Brisbane four piece The Jungle Giants recently announced they will be touring nationally this April, following the band’s whirlwind success.

Over the past few years they have played some of Australia’s most popular festivals, toured internationally, and released three albums.

“It’s awesome. We kind of reflect on it now that we’re a little bit older, we’re like 24/25 now, we were 18 around that time. It’s awesome were so happy. We’re super cheesy, we all went to school together, so it’s really cute. We’re very grateful,” said Jungle Giants’ bassist, Cesira Aitken.

Cesira said that the band are looking forward to the Quiet Ferocity Tourwhich includes a performance at the Commonwealth Games Festival and shows in Brisbane. Following the release of their latest album Quiet Ferocity, The Jungle Giants were met with massive amounts of positive feedback in Brisbane and beyond.

Cesira said that it felt “pretty awesome” and that “it looks like it’s going to be really fun. I’m very excited about how it’s all playing out.”

One of the most notable signs of The Jungle Giant’s recent success was four of their tracks appearing on Triple J’s Hottest 100 2017. Cesira said that the band were so happy and celebrated with a “really big one”, wrapping up the day with performance that night. Their highest track sat at number 16 on Triple J’s Hottest 100, proving the album was one of 2017’s most loved releases.

Cesira explained how Quiet Ferocity came to be. “So Sam is our songwriter. So he buckled in demo room, recording/writing room, for like a year. He just kept throwing us songs. Once we thought we were ready to go and record, we just kind of did it as we pleased and it was this really kind of cruisey flow to getting from the writing room to all of us being together, recording on the songs together. It definitely worked out really well. It was a very different process to the two records before.”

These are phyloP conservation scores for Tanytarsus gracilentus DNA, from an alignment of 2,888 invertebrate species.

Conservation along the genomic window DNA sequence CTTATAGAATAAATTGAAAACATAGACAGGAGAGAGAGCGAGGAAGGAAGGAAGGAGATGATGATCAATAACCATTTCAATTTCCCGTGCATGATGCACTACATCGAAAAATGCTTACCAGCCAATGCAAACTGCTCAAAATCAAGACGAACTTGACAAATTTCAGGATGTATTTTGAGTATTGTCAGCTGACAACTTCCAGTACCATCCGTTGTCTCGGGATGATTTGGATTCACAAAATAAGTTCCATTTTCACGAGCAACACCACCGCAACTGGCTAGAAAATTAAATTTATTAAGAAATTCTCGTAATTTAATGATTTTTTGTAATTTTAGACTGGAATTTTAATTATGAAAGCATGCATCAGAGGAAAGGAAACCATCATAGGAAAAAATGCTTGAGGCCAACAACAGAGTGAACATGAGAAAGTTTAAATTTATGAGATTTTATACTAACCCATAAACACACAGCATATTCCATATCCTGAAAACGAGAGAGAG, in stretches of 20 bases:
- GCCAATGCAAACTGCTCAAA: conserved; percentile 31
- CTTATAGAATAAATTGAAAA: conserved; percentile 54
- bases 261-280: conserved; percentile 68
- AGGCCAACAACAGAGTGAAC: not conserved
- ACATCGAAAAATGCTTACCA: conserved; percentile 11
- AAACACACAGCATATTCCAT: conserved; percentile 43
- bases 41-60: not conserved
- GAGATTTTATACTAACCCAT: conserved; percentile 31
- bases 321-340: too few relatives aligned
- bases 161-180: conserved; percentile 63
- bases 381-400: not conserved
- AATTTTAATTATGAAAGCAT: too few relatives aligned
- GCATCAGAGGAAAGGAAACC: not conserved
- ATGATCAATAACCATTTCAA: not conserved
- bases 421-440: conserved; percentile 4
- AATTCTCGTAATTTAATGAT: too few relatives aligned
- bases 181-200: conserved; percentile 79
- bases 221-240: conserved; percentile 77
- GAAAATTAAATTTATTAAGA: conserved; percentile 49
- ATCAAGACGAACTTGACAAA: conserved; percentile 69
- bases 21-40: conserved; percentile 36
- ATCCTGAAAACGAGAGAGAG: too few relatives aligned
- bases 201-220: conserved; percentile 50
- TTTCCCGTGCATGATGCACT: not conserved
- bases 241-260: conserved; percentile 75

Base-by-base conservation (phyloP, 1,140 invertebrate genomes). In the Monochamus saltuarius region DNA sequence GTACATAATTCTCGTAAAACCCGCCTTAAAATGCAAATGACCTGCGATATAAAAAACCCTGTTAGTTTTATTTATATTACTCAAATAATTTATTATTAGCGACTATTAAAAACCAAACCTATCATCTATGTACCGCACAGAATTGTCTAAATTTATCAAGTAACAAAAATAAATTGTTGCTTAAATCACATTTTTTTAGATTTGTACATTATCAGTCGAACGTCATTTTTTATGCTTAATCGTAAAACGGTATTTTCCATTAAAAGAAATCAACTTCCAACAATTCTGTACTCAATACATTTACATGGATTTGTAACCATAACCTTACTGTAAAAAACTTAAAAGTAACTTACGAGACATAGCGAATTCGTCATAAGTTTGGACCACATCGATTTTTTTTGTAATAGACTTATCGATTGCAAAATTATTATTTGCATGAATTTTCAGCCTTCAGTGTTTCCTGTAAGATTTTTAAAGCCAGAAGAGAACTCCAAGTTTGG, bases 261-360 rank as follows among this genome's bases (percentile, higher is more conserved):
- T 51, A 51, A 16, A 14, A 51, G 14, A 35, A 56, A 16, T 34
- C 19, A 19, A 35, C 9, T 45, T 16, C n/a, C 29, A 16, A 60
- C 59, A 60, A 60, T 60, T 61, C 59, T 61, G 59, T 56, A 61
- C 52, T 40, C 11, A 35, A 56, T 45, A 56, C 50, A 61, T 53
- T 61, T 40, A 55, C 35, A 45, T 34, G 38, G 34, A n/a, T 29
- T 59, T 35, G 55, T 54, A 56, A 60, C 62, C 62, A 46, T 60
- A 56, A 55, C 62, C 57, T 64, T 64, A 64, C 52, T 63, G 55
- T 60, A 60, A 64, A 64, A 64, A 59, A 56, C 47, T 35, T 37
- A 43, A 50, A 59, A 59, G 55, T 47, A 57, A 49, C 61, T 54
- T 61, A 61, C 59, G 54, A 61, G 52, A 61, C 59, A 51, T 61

One major standout from The Jungle Giant’s April tour is the presence of so many under 18 gigs.

Cesira explained that including their younger fans in their live shows is something the band always aims for. “We always feel bad for people when we can’t do it in all places, but because of licensing it can be really difficult.”

While it’s not possible on all legs of their tours, “when we can, we will always do it,” Cesira said.

After all, they know the struggle of being young muso’s wanting to attend and play shows. Cesira recalled one of the band’s first gigs being played  “at a venue that would let 17 year olds be in it. I think it was at the Powerhouse, on like a Sunday afternoon. We look through photos of us in the first few years, and you’re like ‘Jesus! We’re like babies!’ Unearthed totally gave it to us, it was really where it all began for us, which was super cool. We rep Triple J in that way.”

While they’ve come a huge way since then, The Jungle Giants remain a Brisbane band at heart. They list The End Bar and The Triffid among their top Brisbane venues, as well as The Tivoli, where they will be performing twice in April.

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